New life was not all that was won at the cross. In verses 19-20 we read, “God was pleased to have all of God’s fullness dwell in Christ, and through him to reconcile to the Godself all things.” Salvation, the forgiveness of sins, also comes through the cross. Over and over again we can be made right again and again with God through Jesus Christ. Jesus offers redemption and restoration “by making peace through his blood, shed on the cross.” Christ is our all in all, our King of kings, our Lord of lords. In this Reign of Christ Sunday, may we all joyfully proclaim, thanks be to God!

Prayer: Lord God, thank you for coming and living amongst us, reigning here as the sinless one who was able to defeat the power of sin. We no longer have to be bound by our guilt and shame. Thank you for giving your life for our lives, rising again to show us the way to life eternal. Lord, reign in my heart today and every day. Amen.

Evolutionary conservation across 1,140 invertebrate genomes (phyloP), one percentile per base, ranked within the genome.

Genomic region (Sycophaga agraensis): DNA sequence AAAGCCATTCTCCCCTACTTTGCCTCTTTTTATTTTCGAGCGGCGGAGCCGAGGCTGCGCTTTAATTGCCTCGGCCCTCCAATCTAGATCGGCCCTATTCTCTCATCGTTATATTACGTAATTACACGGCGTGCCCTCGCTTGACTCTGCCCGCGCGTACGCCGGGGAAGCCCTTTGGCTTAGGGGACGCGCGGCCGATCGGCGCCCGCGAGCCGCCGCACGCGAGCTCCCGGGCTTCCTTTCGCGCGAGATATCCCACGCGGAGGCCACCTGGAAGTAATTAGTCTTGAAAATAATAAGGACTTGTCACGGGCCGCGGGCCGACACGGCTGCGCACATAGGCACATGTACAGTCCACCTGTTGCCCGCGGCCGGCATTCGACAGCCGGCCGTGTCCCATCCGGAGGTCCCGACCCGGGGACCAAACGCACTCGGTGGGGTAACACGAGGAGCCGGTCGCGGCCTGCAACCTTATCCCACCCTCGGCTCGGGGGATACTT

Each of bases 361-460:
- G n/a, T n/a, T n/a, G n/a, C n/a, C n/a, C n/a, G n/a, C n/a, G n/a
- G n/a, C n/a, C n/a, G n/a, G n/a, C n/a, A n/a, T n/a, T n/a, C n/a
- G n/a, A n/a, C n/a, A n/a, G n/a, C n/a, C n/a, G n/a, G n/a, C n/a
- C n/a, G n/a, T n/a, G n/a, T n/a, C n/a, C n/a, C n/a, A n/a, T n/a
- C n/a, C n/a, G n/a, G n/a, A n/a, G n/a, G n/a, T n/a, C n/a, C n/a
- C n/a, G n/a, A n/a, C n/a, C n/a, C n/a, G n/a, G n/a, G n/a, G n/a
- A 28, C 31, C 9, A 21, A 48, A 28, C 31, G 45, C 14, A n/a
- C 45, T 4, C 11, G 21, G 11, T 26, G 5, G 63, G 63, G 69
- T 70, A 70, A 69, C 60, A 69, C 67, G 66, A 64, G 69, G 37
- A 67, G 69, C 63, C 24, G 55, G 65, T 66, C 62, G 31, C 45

Leave a comment

Words and Actions Most Unlikely

Reading: Luke 23:32-38

Verse 34: “Father, forgive them, for they do not know what they are doing.”

In Luke’s gospel we enter the scene of Jesus’ crucifixion this week. As we draw near to “Reign of Christ” Sunday and then the season of Advent that begins a week later, we come to the cross. Here Jesus demonstrates his kingship, not in earthly power and might, but in an act of humble sacrifice and mercy.